Merchant cash advance


Merchant cash advance

A Merchant Cash Advance is a lump sum payment to a business in exchange for an agreed upon percentage of future credit card and/or debit card sales.[1] Merchant Cash Advance companies provide funds to businesses in exchange for a percentage of the businesses daily credit card income, directly from the processor that clears and settles the credit card payment. A company's remittances are drawn from customers' debit- and credit-card purchases on a daily basis until the obligation has been met. Most providers form partnerships with card-payment processors and take payments directly from a business owner's card-swipe terminal.[2]

Merchant cash advance companies are most often used by retail businesses that do not qualify for regular bank loans. A business cash advance can be expensive compared with interest on a bank loan, ranging from 10% to 100% effective interest.[3] Merchant cash advances are not loans - they are a sale of a portion of future credit and/or debit card sales. Therefore merchant cash advance companies claim that they are not bound by usury laws that would limit interest rates.[4]

Despite the cost of merchant cash advances, the structure has many advantages over the structure of a conventional loan. Most importantly, payments to the merchant cash advance company fluctuate directly with the merchant's sales volumes, giving the merchant greater flexibility with which to manage their cash flow, particularly during a slow season. Additionally, the ease, simplicity and speed of the application process, as well as the lower security position (i.e. behind that of the bank and landlord) associated with merchant cash advances are significant advantages.{ An example transaction is as follows: A business sells $25,000 of a portion of its future credit card sales for an immediate $20,000 lump sum payment from a finance company. The finance company then collects its portion (generally 5-10%) from every credit card and/or debit card sale until the entire $25,000 is collected.

There are generally three different repayment methods for the business[citation needed]:

  • Split Withholding: When the credit card processing company automatically splits the credit card sales between the business and the finance company per the agreed portion (generally 10% to 22%). This is generally the most common and preferred method of collecting funds for both the clients and finance companies since it is seamless.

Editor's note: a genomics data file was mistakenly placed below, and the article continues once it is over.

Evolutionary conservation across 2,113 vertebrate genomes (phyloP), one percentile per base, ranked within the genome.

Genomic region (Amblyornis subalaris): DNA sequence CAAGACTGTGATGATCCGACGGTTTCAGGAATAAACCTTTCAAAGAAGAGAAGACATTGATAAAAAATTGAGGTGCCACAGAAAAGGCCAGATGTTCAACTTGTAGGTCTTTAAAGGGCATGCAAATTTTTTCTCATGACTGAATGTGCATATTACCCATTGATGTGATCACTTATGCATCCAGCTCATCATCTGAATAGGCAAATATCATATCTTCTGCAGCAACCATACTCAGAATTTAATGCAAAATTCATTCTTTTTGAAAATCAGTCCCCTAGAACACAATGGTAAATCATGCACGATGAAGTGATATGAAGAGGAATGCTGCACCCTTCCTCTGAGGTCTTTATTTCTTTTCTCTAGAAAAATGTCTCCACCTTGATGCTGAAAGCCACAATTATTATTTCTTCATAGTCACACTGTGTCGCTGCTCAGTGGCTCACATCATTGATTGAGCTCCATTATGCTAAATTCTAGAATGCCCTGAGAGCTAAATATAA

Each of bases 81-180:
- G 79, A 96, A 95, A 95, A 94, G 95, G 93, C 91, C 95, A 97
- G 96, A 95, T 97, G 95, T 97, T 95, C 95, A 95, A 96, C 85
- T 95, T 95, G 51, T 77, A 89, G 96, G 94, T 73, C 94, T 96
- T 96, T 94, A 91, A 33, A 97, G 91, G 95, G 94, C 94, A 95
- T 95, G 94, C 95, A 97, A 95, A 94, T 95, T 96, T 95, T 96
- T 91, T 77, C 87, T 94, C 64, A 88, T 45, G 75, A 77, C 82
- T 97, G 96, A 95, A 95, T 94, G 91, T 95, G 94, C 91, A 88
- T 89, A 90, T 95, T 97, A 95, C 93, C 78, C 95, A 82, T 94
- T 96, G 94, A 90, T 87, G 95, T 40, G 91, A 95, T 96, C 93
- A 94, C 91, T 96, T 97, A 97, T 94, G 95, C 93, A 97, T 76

• Lock Box or Trust Bank Account Withholding: All of the business's credit card sales are deposited into bank account controlled by the finance company and then the agreed upon portion is forwarded onto the business via ACH, EFT or wire. This is the least preferred method since it results in a one-day delay in the business receiving the proceeds of their credit card sales.
  • ACH Withholding: When the finance company receives the credit card processing information and deducts its portion directly from the business's checking account via ACH.

Criticism

Critics[who?] claim merchant cash advance providers are actually lenders evading usury laws.

References


Wikimedia Foundation. 2010.

Look at other dictionaries:

  • James Cash Penney — Infobox actor bgcolour = name = James Cash Penney birthdate = birth date|1875|9|16 location = Hamilton, Missouri, United States deathdate = February 12, 1971 (age 95)James Cash Penney (born September 16, 1875 in Hamilton, Missouri, USA ndash;… …   Wikipedia

  • Ibank — Infobox Company name = iBank type = genre = foundation = 1999 founder = Tom Markel location city = Costa Mesa, California location country = U.S. location = locations = area served = U.S. Norman, Jan. Money: iBank Seeks to Connect Small Business… …   Wikipedia

  • Credit card — Personal finance Credit and debt Pawnbroker Student loan Employment contract Salary Wage Empl …   Wikipedia

  • Debit card — Personal finance Credit and debt Pawnbroker Student loan Employment contract Salary Wage Empl …   Wikipedia

  • Factoring (finance) — This article is about finance. For other uses, see Factor (disambiguation). Corporate finance …   Wikipedia

  • Overdraft — I warn you, Sir! The discourtesy of this bank is beyond all limits. One word more and I I withdraw my overdraft! Cartoon from Punch Magazine Vol. 152, June 27, 1917 An overdraft occurs when money is withdrawn from a bank account and the… …   Wikipedia

  • Payday loan — A shop window in Falls Church, Virginia advertises payday loans. A payday loan (also called a paycheck advance) is a small, short term loan that is intended to cover a borrower s expenses until his or her next payday. The loans are also sometimes …   Wikipedia

  • Nochex — Based in the United Kingdom, Nochex is a private company with twenty four employees that provides online payment services.[1] Nochex caters primarily to small and medium sized businesses. Contents 1 Account types 2 On line shopping carts and… …   Wikipedia

  • Dundee — For other uses, see Dundee (disambiguation). Coordinates: 56°27′50″N 2°58′12″W / 56.464°N 2.970°W / 56.464; 2.970 …   Wikipedia

  • Electronic funds transfer — or EFT refers to the computer based systems used to perform financial transactions electronically.The term is used for a number of different concepts: * Cardholder initiated transactions, where a cardholder makes use of a payment card * Direct… …   Wikipedia